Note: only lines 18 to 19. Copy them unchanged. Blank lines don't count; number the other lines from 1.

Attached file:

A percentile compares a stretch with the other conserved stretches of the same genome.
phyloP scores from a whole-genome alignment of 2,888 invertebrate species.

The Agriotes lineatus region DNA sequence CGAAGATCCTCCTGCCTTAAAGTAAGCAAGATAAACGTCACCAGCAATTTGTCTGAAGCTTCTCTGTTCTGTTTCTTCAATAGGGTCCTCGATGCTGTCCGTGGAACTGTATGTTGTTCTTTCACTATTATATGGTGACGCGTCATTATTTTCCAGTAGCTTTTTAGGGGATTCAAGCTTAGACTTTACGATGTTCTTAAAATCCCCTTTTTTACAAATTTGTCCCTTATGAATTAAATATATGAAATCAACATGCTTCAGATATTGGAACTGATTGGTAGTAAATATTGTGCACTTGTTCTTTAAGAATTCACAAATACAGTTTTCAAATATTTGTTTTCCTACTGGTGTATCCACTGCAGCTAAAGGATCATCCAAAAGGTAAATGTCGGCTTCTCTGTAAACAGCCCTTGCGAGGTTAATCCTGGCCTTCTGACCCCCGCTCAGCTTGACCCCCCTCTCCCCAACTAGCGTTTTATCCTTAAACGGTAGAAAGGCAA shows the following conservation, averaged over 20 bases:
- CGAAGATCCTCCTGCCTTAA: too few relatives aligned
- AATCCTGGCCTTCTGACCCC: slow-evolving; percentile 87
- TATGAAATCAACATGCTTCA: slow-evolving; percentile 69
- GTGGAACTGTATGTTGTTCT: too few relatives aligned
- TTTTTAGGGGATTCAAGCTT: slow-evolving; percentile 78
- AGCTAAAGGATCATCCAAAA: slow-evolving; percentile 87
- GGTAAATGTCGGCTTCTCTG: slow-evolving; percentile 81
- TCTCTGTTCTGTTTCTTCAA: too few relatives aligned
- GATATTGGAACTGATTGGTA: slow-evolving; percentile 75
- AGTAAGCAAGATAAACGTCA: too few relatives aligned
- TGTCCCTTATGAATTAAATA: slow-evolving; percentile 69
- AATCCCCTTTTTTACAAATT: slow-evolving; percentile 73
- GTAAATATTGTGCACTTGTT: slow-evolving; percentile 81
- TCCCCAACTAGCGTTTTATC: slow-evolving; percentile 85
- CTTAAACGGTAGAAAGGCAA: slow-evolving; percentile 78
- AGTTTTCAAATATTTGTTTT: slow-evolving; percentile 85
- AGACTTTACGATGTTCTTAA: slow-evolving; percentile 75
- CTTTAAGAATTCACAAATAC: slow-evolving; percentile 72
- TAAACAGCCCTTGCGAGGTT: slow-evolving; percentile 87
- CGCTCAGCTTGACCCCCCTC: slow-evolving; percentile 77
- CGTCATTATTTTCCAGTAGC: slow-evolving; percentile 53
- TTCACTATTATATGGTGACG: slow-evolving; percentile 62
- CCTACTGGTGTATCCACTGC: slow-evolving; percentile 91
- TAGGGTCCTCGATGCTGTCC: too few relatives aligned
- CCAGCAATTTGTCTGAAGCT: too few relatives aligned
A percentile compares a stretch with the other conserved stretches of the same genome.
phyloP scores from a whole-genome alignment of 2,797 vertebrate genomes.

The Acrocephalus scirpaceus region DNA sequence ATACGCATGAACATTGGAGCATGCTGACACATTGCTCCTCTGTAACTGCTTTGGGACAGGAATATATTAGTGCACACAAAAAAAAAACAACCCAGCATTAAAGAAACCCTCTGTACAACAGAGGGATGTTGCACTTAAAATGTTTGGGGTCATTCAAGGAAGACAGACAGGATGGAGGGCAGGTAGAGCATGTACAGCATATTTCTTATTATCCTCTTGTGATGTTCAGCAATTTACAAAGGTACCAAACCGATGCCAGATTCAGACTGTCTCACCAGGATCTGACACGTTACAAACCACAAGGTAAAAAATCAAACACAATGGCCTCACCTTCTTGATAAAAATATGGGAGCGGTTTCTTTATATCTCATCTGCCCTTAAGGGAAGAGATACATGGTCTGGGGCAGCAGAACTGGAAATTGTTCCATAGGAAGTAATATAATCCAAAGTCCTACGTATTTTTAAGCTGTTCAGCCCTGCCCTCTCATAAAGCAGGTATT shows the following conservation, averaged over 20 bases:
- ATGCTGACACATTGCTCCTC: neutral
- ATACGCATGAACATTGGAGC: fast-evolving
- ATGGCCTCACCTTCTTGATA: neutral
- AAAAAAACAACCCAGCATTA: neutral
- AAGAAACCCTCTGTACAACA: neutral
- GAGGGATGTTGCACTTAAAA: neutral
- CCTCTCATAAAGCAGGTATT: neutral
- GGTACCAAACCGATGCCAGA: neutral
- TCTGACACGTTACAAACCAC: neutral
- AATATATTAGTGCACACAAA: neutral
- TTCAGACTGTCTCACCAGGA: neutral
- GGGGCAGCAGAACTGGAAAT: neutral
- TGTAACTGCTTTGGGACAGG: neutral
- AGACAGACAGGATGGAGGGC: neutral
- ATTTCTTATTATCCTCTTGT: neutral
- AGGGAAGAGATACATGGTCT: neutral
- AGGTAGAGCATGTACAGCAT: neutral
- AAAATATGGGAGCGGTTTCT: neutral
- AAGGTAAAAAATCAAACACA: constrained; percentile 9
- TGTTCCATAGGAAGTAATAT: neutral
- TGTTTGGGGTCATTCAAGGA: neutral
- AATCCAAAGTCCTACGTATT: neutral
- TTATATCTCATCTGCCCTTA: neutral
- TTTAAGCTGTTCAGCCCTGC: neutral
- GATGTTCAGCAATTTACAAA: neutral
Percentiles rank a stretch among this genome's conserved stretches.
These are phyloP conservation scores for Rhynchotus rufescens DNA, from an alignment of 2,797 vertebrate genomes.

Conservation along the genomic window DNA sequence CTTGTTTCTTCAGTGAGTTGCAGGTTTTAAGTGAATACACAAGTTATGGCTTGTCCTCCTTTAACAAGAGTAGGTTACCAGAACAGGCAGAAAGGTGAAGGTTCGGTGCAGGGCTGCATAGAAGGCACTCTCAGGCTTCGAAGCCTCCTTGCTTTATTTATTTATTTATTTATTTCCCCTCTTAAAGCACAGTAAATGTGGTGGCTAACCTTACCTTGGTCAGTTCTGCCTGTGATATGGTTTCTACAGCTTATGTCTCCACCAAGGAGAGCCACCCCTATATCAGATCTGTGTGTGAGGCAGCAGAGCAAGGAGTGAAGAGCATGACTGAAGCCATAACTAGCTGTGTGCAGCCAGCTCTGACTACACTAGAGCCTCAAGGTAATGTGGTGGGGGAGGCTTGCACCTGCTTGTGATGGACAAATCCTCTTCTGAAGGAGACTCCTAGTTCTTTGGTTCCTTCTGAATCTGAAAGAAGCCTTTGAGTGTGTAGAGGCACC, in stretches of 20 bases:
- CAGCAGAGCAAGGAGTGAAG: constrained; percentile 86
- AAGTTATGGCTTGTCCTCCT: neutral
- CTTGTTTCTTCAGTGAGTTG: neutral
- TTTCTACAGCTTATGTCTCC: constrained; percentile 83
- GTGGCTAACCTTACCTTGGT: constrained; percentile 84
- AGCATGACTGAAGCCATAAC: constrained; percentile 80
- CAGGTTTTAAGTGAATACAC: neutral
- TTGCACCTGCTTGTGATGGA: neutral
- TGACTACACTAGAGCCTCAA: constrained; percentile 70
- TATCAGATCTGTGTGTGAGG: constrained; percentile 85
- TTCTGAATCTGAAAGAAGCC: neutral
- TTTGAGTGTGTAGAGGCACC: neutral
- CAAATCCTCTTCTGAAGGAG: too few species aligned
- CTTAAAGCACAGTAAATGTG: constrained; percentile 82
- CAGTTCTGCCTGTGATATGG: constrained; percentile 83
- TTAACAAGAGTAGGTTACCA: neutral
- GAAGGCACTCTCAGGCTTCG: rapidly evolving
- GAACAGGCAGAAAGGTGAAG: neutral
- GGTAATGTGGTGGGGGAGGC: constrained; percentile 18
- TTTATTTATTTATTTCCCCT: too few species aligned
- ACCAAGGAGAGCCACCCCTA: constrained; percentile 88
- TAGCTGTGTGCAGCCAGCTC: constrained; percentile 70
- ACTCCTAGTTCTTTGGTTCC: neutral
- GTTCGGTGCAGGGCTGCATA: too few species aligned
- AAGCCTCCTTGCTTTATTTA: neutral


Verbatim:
- CTTAAACGGTAGAAAGGCAA: slow-evolving; percentile 78
- AGTTTTCAAATATTTGTTTT: slow-evolving; percentile 85